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as a result of their experience with the charity. These roles are as varied as working on the production line to organising logistics and vehicle design. There are also many more former Mission Motorsport workers now in full-time employment in almost every other area of the automotive and motorsport industries. FURTHER SUPPORT However, that isn’t even the end goal as far as Mission Motorsport is concerned. While it’s vitally important to help those into work who have been medically retired from the Forces earlier than they might have expected to leave, James knows they need more support than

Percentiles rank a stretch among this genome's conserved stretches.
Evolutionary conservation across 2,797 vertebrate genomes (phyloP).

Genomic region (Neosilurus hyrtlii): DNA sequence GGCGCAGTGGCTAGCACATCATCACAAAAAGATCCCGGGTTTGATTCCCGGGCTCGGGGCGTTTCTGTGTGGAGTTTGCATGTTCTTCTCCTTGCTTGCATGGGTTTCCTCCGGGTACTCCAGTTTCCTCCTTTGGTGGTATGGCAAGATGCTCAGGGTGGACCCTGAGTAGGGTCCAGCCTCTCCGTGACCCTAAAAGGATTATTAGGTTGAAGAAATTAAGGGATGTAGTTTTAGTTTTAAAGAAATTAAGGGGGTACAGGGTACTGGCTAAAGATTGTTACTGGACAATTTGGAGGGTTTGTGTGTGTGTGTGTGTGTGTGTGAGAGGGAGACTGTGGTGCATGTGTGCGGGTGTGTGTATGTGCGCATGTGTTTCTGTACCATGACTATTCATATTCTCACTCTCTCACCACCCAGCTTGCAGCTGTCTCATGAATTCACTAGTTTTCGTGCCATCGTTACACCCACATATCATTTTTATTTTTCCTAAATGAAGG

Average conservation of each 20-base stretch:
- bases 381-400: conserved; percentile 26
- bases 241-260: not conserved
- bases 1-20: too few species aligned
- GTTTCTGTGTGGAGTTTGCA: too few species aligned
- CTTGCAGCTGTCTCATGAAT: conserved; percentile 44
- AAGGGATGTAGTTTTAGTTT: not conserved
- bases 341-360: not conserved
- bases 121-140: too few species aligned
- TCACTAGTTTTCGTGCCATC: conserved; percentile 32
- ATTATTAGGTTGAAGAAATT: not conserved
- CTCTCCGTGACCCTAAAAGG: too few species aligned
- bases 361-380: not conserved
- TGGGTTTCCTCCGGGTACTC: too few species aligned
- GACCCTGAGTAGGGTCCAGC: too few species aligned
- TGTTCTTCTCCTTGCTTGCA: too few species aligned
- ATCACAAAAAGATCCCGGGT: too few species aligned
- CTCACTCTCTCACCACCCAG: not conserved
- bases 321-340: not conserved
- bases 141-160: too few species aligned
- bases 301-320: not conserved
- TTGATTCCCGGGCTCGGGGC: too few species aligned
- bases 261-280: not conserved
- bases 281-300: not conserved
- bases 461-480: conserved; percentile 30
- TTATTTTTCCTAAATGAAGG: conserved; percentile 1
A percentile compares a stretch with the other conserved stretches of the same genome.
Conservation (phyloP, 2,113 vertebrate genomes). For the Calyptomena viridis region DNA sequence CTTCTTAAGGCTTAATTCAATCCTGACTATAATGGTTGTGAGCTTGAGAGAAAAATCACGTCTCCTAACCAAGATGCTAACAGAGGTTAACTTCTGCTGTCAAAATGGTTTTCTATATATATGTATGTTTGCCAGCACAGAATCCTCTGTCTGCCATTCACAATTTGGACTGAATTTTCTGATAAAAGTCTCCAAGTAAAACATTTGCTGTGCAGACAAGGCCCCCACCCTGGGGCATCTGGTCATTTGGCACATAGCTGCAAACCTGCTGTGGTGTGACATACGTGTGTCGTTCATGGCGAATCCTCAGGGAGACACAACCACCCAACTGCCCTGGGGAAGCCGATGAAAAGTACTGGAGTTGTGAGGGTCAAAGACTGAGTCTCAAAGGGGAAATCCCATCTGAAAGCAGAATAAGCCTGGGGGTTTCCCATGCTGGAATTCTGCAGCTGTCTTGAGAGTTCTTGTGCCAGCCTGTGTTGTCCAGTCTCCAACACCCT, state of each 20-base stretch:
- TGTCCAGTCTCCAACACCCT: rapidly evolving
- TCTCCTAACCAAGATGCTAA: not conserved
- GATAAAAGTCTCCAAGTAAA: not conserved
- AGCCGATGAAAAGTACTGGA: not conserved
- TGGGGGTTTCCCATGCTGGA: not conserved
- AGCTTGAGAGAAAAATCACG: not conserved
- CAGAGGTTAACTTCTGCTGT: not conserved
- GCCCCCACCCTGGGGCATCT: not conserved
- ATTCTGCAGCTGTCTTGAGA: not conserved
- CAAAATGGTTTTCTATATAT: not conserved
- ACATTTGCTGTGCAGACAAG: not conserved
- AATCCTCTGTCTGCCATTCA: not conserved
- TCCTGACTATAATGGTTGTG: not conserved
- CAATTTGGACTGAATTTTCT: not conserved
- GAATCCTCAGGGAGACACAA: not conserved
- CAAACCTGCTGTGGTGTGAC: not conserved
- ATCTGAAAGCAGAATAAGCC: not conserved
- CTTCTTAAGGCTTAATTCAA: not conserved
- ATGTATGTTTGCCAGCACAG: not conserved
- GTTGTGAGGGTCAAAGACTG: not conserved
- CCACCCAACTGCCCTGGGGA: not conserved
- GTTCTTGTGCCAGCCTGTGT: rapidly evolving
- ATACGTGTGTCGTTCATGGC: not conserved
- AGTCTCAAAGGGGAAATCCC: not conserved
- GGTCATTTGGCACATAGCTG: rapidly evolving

“Motorsport has the ability to change your mood, lift you up when you feel down” James Cameron, Mission Motorsport others who ﬁnd themselves out of work. “We stay in touch with the veterans and support them if they need help,” says James. “Sometimes it’s as simple as having someone to speak to who understands what they have experienced. We also keep in contact with the employers, as they can need a helping hand to get the best from ex-Forces employees. These guys have amazing skills and knowledge, but their conﬁdence can need building up again.”